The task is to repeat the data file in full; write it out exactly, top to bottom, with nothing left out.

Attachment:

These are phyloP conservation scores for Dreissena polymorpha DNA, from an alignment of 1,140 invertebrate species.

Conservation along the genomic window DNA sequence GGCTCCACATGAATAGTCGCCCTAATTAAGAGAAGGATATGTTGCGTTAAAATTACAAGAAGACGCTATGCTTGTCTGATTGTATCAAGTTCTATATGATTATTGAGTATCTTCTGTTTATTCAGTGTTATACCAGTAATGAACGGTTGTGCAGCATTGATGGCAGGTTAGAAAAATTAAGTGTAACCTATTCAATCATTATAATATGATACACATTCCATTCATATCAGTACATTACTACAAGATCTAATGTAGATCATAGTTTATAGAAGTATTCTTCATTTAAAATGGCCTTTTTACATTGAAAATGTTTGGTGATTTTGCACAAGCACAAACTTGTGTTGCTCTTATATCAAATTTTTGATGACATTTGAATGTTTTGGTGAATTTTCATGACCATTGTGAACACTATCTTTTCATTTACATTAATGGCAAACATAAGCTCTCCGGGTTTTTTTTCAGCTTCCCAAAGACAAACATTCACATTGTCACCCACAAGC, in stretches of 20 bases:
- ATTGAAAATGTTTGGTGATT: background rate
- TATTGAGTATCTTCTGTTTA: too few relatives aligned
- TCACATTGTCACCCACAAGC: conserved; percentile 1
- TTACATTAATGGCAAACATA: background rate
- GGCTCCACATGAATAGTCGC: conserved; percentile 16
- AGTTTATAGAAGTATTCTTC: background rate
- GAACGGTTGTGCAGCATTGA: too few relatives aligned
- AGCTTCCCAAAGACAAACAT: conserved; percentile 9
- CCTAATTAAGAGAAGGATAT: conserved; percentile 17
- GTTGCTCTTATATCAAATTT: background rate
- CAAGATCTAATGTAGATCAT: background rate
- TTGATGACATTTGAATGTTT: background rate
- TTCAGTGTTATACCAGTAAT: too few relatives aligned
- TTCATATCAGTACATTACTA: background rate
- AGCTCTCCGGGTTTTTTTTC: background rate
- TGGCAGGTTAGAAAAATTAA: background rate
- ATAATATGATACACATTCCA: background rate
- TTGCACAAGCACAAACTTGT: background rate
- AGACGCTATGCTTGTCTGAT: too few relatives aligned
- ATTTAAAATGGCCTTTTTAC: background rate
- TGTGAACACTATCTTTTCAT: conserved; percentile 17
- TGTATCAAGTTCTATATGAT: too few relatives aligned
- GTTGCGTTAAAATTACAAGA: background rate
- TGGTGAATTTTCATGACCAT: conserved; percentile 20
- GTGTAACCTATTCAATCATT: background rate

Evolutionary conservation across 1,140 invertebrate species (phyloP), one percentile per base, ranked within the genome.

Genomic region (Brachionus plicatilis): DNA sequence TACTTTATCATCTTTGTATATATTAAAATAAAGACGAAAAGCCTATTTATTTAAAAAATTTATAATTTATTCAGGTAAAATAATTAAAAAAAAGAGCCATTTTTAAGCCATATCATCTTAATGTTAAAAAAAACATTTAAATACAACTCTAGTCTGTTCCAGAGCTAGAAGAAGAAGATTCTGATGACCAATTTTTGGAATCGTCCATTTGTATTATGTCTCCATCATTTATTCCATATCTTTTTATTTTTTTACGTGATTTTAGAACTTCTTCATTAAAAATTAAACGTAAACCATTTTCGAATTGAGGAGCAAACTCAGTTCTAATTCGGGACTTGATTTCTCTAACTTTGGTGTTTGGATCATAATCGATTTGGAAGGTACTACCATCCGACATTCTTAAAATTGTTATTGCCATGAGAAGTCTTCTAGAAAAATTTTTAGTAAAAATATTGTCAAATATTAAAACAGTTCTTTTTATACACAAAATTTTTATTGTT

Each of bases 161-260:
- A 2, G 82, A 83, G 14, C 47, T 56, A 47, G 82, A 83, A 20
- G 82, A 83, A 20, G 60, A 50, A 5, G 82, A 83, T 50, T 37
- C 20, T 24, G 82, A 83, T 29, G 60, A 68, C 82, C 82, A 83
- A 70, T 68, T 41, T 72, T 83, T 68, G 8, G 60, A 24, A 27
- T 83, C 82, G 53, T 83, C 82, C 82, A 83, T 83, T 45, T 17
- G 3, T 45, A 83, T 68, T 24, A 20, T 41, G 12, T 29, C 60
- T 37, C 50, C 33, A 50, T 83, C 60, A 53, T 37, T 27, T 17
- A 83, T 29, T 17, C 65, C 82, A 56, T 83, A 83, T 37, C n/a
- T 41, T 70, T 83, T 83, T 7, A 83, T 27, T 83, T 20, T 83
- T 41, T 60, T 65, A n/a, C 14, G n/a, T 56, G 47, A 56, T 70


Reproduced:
These are phyloP conservation scores for Dreissena polymorpha DNA, from an alignment of 1,140 invertebrate species.

Conservation along the genomic window DNA sequence GGCTCCACATGAATAGTCGCCCTAATTAAGAGAAGGATATGTTGCGTTAAAATTACAAGAAGACGCTATGCTTGTCTGATTGTATCAAGTTCTATATGATTATTGAGTATCTTCTGTTTATTCAGTGTTATACCAGTAATGAACGGTTGTGCAGCATTGATGGCAGGTTAGAAAAATTAAGTGTAACCTATTCAATCATTATAATATGATACACATTCCATTCATATCAGTACATTACTACAAGATCTAATGTAGATCATAGTTTATAGAAGTATTCTTCATTTAAAATGGCCTTTTTACATTGAAAATGTTTGGTGATTTTGCACAAGCACAAACTTGTGTTGCTCTTATATCAAATTTTTGATGACATTTGAATGTTTTGGTGAATTTTCATGACCATTGTGAACACTATCTTTTCATTTACATTAATGGCAAACATAAGCTCTCCGGGTTTTTTTTCAGCTTCCCAAAGACAAACATTCACATTGTCACCCACAAGC, in stretches of 20 bases:
- ATTGAAAATGTTTGGTGATT: background rate
- TATTGAGTATCTTCTGTTTA: too few relatives aligned
- TCACATTGTCACCCACAAGC: conserved; percentile 1
- TTACATTAATGGCAAACATA: background rate
- GGCTCCACATGAATAGTCGC: conserved; percentile 16
- AGTTTATAGAAGTATTCTTC: background rate
- GAACGGTTGTGCAGCATTGA: too few relatives aligned
- AGCTTCCCAAAGACAAACAT: conserved; percentile 9
- CCTAATTAAGAGAAGGATAT: conserved; percentile 17
- GTTGCTCTTATATCAAATTT: background rate
- CAAGATCTAATGTAGATCAT: background rate
- TTGATGACATTTGAATGTTT: background rate
- TTCAGTGTTATACCAGTAAT: too few relatives aligned
- TTCATATCAGTACATTACTA: background rate
- AGCTCTCCGGGTTTTTTTTC: background rate
- TGGCAGGTTAGAAAAATTAA: background rate
- ATAATATGATACACATTCCA: background rate
- TTGCACAAGCACAAACTTGT: background rate
- AGACGCTATGCTTGTCTGAT: too few relatives aligned
- ATTTAAAATGGCCTTTTTAC: background rate
- TGTGAACACTATCTTTTCAT: conserved; percentile 17
- TGTATCAAGTTCTATATGAT: too few relatives aligned
- GTTGCGTTAAAATTACAAGA: background rate
- TGGTGAATTTTCATGACCAT: conserved; percentile 20
- GTGTAACCTATTCAATCATT: background rate

Evolutionary conservation across 1,140 invertebrate species (phyloP), one percentile per base, ranked within the genome.

Genomic region (Brachionus plicatilis): DNA sequence TACTTTATCATCTTTGTATATATTAAAATAAAGACGAAAAGCCTATTTATTTAAAAAATTTATAATTTATTCAGGTAAAATAATTAAAAAAAAGAGCCATTTTTAAGCCATATCATCTTAATGTTAAAAAAAACATTTAAATACAACTCTAGTCTGTTCCAGAGCTAGAAGAAGAAGATTCTGATGACCAATTTTTGGAATCGTCCATTTGTATTATGTCTCCATCATTTATTCCATATCTTTTTATTTTTTTACGTGATTTTAGAACTTCTTCATTAAAAATTAAACGTAAACCATTTTCGAATTGAGGAGCAAACTCAGTTCTAATTCGGGACTTGATTTCTCTAACTTTGGTGTTTGGATCATAATCGATTTGGAAGGTACTACCATCCGACATTCTTAAAATTGTTATTGCCATGAGAAGTCTTCTAGAAAAATTTTTAGTAAAAATATTGTCAAATATTAAAACAGTTCTTTTTATACACAAAATTTTTATTGTT

Each of bases 161-260:
- A 2, G 82, A 83, G 14, C 47, T 56, A 47, G 82, A 83, A 20
- G 82, A 83, A 20, G 60, A 50, A 5, G 82, A 83, T 50, T 37
- C 20, T 24, G 82, A 83, T 29, G 60, A 68, C 82, C 82, A 83
- A 70, T 68, T 41, T 72, T 83, T 68, G 8, G 60, A 24, A 27
- T 83, C 82, G 53, T 83, C 82, C 82, A 83, T 83, T 45, T 17
- G 3, T 45, A 83, T 68, T 24, A 20, T 41, G 12, T 29, C 60
- T 37, C 50, C 33, A 50, T 83, C 60, A 53, T 37, T 27, T 17
- A 83, T 29, T 17, C 65, C 82, A 56, T 83, A 83, T 37, C n/a
- T 41, T 70, T 83, T 83, T 7, A 83, T 27, T 83, T 20, T 83
- T 41, T 60, T 65, A n/a, C 14, G n/a, T 56, G 47, A 56, T 70